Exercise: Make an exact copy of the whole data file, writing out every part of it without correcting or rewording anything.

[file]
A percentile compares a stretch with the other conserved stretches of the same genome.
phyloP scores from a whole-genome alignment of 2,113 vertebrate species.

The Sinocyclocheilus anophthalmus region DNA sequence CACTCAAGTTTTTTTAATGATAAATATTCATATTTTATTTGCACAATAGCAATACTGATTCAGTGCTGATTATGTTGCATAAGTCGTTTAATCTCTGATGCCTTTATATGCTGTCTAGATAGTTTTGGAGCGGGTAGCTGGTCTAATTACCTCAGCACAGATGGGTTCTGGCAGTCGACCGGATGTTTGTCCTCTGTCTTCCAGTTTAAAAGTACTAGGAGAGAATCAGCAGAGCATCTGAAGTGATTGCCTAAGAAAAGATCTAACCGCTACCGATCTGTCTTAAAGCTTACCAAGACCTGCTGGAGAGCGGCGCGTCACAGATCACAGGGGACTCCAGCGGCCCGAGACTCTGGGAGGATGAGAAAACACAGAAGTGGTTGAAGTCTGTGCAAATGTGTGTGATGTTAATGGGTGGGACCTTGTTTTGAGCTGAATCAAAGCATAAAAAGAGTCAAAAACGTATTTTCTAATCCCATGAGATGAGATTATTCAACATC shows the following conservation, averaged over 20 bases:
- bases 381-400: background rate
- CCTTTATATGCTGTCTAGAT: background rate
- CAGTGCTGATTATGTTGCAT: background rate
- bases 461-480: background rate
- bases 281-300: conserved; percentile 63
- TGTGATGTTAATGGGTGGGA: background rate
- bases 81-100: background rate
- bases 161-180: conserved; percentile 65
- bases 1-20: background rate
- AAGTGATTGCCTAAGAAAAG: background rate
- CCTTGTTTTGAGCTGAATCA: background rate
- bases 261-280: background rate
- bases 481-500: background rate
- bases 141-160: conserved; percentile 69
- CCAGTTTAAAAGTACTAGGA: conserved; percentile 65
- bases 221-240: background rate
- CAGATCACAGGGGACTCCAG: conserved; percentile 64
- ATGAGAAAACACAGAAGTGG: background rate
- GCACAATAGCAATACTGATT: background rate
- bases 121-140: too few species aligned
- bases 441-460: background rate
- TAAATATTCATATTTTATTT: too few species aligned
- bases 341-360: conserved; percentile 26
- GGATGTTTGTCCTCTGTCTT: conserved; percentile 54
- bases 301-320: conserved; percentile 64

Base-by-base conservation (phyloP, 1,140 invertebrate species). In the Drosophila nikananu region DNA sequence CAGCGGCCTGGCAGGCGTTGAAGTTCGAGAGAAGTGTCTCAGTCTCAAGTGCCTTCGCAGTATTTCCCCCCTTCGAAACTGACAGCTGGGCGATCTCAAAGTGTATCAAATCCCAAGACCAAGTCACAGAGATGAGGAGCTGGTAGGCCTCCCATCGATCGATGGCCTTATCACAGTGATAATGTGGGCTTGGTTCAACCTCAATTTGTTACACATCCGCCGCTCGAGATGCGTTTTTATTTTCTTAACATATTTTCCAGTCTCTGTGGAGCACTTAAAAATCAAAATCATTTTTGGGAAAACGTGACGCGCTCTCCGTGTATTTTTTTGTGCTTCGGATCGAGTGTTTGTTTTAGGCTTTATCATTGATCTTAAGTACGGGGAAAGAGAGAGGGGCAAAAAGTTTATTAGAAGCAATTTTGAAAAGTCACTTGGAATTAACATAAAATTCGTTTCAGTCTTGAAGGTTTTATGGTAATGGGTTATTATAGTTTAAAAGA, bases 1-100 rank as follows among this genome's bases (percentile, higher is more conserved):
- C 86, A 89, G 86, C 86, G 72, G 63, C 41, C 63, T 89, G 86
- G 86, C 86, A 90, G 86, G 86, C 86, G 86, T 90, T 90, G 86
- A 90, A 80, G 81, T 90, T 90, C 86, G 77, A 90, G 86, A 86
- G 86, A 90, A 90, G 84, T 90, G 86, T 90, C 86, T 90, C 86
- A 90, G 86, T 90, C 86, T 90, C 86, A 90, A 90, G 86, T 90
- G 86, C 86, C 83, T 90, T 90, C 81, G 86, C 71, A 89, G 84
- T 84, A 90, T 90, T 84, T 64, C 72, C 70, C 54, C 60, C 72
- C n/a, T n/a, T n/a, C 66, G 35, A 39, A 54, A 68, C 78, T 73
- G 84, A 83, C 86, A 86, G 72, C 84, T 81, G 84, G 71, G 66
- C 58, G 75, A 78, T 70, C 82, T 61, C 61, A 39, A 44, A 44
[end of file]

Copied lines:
A percentile compares a stretch with the other conserved stretches of the same genome.
phyloP scores from a whole-genome alignment of 2,113 vertebrate species.

The Sinocyclocheilus anophthalmus region DNA sequence CACTCAAGTTTTTTTAATGATAAATATTCATATTTTATTTGCACAATAGCAATACTGATTCAGTGCTGATTATGTTGCATAAGTCGTTTAATCTCTGATGCCTTTATATGCTGTCTAGATAGTTTTGGAGCGGGTAGCTGGTCTAATTACCTCAGCACAGATGGGTTCTGGCAGTCGACCGGATGTTTGTCCTCTGTCTTCCAGTTTAAAAGTACTAGGAGAGAATCAGCAGAGCATCTGAAGTGATTGCCTAAGAAAAGATCTAACCGCTACCGATCTGTCTTAAAGCTTACCAAGACCTGCTGGAGAGCGGCGCGTCACAGATCACAGGGGACTCCAGCGGCCCGAGACTCTGGGAGGATGAGAAAACACAGAAGTGGTTGAAGTCTGTGCAAATGTGTGTGATGTTAATGGGTGGGACCTTGTTTTGAGCTGAATCAAAGCATAAAAAGAGTCAAAAACGTATTTTCTAATCCCATGAGATGAGATTATTCAACATC shows the following conservation, averaged over 20 bases:
- bases 381-400: background rate
- CCTTTATATGCTGTCTAGAT: background rate
- CAGTGCTGATTATGTTGCAT: background rate
- bases 461-480: background rate
- bases 281-300: conserved; percentile 63
- TGTGATGTTAATGGGTGGGA: background rate
- bases 81-100: background rate
- bases 161-180: conserved; percentile 65
- bases 1-20: background rate
- AAGTGATTGCCTAAGAAAAG: background rate
- CCTTGTTTTGAGCTGAATCA: background rate
- bases 261-280: background rate
- bases 481-500: background rate
- bases 141-160: conserved; percentile 69
- CCAGTTTAAAAGTACTAGGA: conserved; percentile 65
- bases 221-240: background rate
- CAGATCACAGGGGACTCCAG: conserved; percentile 64
- ATGAGAAAACACAGAAGTGG: background rate
- GCACAATAGCAATACTGATT: background rate
- bases 121-140: too few species aligned
- bases 441-460: background rate
- TAAATATTCATATTTTATTT: too few species aligned
- bases 341-360: conserved; percentile 26
- GGATGTTTGTCCTCTGTCTT: conserved; percentile 54
- bases 301-320: conserved; percentile 64

Base-by-base conservation (phyloP, 1,140 invertebrate species). In the Drosophila nikananu region DNA sequence CAGCGGCCTGGCAGGCGTTGAAGTTCGAGAGAAGTGTCTCAGTCTCAAGTGCCTTCGCAGTATTTCCCCCCTTCGAAACTGACAGCTGGGCGATCTCAAAGTGTATCAAATCCCAAGACCAAGTCACAGAGATGAGGAGCTGGTAGGCCTCCCATCGATCGATGGCCTTATCACAGTGATAATGTGGGCTTGGTTCAACCTCAATTTGTTACACATCCGCCGCTCGAGATGCGTTTTTATTTTCTTAACATATTTTCCAGTCTCTGTGGAGCACTTAAAAATCAAAATCATTTTTGGGAAAACGTGACGCGCTCTCCGTGTATTTTTTTGTGCTTCGGATCGAGTGTTTGTTTTAGGCTTTATCATTGATCTTAAGTACGGGGAAAGAGAGAGGGGCAAAAAGTTTATTAGAAGCAATTTTGAAAAGTCACTTGGAATTAACATAAAATTCGTTTCAGTCTTGAAGGTTTTATGGTAATGGGTTATTATAGTTTAAAAGA, bases 1-100 rank as follows among this genome's bases (percentile, higher is more conserved):
- C 86, A 89, G 86, C 86, G 72, G 63, C 41, C 63, T 89, G 86
- G 86, C 86, A 90, G 86, G 86, C 86, G 86, T 90, T 90, G 86
- A 90, A 80, G 81, T 90, T 90, C 86, G 77, A 90, G 86, A 86
- G 86, A 90, A 90, G 84, T 90, G 86, T 90, C 86, T 90, C 86
- A 90, G 86, T 90, C 86, T 90, C 86, A 90, A 90, G 86, T 90
- G 86, C 86, C 83, T 90, T 90, C 81, G 86, C 71, A 89, G 84
- T 84, A 90, T 90, T 84, T 64, C 72, C 70, C 54, C 60, C 72
- C n/a, T n/a, T n/a, C 66, G 35, A 39, A 54, A 68, C 78, T 73
- G 84, A 83, C 86, A 86, G 72, C 84, T 81, G 84, G 71, G 66
- C 58, G 75, A 78, T 70, C 82, T 61, C 61, A 39, A 44, A 44